(Bloomberg) -- The snap election in the Bahamas on Thursday is likely to be the tightest in years, polls show, as Prime Minister Hubert Minnis seeks a second term after the economy suffered its deepest crash since at least 1971.
According to a survey by Intel Cay, Minnis’ ruling FNM party entered election day with 40% approval ratings versus 39% for the opposition Progressive Liberal Party. Some 12% of voters remain undecided. The survey of 5,868 people has a margin of error of plus or minus 3%.
The high number of undecided voters and razor-thin margins make the race one of the most unpredictable in recent memory, said Queswell Ferguson, one of the founders of Intel Cay, speaking in a phone interview after polls opened.
The country was still recovering from the devastation wrought by Hurricane Dorian in 2019 when it saw its vital tourism industry hammered by Covid-19. Amid lockdowns and curfews, the economy shrank 16% in 2020, one of the world’s deepest slumps, and is only expected to recover about 2% this year.
Read More: Island of 50,000 People Is 70% Under Water as Dorian Moves Off
“The dominant themes on voters’ minds are Covid-19, health care and the economic recovery,” Ferguson said.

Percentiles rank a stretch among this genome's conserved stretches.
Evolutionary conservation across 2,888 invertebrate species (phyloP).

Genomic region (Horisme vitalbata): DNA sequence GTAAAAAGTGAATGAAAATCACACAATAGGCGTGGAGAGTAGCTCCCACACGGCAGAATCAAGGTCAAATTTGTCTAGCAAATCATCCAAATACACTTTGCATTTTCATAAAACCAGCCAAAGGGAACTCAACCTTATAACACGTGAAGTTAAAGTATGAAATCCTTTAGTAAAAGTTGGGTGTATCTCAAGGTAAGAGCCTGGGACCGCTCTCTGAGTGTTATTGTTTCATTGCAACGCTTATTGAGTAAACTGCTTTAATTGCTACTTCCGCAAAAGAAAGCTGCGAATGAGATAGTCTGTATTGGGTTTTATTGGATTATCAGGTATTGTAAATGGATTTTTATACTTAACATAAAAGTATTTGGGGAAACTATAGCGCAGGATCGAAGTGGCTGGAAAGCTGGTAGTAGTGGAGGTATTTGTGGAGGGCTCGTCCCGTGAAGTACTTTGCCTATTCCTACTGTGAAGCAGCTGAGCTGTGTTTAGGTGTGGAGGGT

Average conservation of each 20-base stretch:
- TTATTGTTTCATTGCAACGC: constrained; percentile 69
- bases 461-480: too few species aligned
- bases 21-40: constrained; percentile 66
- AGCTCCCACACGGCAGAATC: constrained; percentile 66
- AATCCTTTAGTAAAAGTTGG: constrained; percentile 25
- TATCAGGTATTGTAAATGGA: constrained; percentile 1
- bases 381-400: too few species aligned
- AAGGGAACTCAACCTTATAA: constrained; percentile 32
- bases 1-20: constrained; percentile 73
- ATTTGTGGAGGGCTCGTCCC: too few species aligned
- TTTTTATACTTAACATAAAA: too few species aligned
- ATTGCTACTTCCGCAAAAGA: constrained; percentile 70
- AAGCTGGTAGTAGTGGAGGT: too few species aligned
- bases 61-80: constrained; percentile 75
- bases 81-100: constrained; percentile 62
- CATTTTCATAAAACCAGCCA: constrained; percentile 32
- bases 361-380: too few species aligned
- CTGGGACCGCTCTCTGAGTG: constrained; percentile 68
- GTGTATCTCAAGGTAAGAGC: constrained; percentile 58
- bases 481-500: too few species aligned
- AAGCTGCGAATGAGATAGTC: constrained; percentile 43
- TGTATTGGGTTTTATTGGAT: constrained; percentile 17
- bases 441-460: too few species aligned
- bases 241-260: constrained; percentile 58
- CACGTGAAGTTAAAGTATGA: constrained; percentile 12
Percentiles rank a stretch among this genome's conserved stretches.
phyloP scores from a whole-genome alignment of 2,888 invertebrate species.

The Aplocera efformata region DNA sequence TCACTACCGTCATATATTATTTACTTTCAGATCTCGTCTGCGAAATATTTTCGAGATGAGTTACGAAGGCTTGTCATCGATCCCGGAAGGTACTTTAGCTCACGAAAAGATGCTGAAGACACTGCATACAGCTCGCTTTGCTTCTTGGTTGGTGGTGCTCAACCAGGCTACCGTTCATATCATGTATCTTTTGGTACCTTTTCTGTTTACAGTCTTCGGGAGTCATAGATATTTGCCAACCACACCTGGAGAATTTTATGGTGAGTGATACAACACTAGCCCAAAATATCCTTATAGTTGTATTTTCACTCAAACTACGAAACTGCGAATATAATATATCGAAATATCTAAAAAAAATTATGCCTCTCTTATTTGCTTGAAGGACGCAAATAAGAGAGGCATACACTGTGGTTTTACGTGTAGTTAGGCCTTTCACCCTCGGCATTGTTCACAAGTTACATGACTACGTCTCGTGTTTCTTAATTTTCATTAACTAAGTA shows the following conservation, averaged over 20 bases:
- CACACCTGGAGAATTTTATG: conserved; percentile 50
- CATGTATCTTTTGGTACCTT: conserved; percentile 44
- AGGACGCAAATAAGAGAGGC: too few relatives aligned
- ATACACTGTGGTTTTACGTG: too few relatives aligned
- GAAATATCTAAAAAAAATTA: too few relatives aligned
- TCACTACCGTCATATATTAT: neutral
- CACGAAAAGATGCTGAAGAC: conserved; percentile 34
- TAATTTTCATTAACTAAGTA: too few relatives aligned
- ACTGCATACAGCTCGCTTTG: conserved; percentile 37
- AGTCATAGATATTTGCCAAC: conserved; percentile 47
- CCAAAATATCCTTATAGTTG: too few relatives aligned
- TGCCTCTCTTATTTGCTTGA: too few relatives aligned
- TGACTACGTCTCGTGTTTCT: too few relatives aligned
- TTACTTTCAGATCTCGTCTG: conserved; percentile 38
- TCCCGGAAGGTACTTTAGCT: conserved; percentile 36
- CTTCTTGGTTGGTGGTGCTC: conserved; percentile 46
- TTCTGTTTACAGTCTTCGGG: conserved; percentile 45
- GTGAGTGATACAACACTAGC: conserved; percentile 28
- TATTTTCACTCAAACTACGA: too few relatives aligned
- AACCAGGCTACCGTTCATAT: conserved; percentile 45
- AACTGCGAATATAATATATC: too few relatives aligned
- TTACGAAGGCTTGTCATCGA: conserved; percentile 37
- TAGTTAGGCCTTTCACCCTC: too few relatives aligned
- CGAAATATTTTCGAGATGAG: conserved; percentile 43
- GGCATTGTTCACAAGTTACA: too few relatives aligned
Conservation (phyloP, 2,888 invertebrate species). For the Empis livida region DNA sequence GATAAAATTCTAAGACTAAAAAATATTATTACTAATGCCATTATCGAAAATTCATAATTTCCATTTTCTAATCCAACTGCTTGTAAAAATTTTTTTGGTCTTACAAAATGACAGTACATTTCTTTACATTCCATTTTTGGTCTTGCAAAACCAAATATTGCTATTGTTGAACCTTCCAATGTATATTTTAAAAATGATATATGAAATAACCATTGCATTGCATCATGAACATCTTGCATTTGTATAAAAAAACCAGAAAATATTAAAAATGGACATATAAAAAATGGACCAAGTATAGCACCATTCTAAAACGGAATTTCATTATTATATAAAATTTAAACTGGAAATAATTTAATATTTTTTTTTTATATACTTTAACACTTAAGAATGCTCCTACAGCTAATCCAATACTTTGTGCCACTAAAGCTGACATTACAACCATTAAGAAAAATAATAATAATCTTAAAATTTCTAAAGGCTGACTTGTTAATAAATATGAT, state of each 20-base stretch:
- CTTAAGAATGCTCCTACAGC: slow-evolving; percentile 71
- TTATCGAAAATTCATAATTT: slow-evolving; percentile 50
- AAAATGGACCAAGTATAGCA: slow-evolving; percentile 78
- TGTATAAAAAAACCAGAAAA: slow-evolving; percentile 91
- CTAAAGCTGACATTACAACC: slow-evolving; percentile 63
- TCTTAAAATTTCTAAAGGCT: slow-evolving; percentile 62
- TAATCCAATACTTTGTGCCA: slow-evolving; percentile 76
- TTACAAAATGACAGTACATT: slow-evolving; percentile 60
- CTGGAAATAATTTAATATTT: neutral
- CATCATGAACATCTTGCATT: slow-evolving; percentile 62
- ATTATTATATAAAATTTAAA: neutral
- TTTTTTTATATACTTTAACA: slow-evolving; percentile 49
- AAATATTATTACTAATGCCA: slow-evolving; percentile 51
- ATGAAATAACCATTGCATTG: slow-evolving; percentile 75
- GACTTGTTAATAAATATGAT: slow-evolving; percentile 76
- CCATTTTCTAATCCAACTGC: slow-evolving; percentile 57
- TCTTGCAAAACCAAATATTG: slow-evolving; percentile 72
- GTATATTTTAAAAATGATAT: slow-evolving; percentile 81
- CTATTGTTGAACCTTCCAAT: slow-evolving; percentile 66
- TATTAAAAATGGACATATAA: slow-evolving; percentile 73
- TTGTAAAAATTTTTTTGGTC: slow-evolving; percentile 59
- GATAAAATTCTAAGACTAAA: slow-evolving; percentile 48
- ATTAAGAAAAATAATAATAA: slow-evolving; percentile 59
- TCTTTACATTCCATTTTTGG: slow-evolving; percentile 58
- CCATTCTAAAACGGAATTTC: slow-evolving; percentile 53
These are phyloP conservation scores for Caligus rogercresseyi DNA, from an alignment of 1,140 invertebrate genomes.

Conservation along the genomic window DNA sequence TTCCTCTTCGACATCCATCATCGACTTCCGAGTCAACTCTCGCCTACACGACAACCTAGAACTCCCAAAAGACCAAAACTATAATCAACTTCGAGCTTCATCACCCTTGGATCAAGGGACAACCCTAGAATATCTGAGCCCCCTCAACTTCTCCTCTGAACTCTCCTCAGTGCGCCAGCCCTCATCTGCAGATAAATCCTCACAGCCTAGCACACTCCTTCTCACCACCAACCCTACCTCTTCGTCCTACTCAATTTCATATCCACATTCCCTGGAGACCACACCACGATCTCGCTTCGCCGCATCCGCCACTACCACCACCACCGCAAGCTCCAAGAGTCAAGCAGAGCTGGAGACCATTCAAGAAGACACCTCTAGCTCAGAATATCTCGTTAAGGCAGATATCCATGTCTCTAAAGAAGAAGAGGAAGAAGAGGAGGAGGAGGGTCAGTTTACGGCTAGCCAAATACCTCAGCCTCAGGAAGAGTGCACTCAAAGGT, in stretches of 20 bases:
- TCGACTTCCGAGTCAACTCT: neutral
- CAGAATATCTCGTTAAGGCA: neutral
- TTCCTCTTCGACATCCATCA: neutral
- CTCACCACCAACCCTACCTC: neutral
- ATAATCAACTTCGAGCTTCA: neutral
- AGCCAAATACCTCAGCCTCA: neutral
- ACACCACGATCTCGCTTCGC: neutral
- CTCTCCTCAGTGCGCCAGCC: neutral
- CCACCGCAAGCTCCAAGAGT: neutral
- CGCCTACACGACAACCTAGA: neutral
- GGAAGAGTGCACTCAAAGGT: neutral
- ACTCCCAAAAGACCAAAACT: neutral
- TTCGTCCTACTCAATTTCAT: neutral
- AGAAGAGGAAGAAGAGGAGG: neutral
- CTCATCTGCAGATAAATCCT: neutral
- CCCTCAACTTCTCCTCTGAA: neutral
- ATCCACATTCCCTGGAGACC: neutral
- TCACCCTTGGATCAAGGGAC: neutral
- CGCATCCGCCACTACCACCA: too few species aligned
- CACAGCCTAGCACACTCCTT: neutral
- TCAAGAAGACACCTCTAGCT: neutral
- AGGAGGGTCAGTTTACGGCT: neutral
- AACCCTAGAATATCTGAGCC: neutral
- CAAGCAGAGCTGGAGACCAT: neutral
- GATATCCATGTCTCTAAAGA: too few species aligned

The ruling party, which has been in office since 2017, says the government’s actions to curb the pandemic saved lives in the country of roughly 400,000 people and prepared the ground for a recovery.
Minnis’ rival, Philip Brave Davis, an attorney and the leader of the PLP, has blamed the administration’s overreaction to Covid-19 for the economic decline. His party is promising to cut taxes, and reduce public waste. There is no major ideological divide that separates the two main parties.
Minnis called the election eight months earlier than constitutionally required. Intel Cay said the snap call left many potential first-time voters unable to register, which could benefit the traditional FNM and PLP at the expense of independent and smaller parties, Ferguson said.
Up for grabs in the race are 39 seats in parliament. Those legislators will then choose the next prime minister to run the nation for five years.
Polls close at 6 p.m. and initial results are expected late Thursday.
Read More: How the Tiny Bahamas Beat Global Giants in the E-Currency Race
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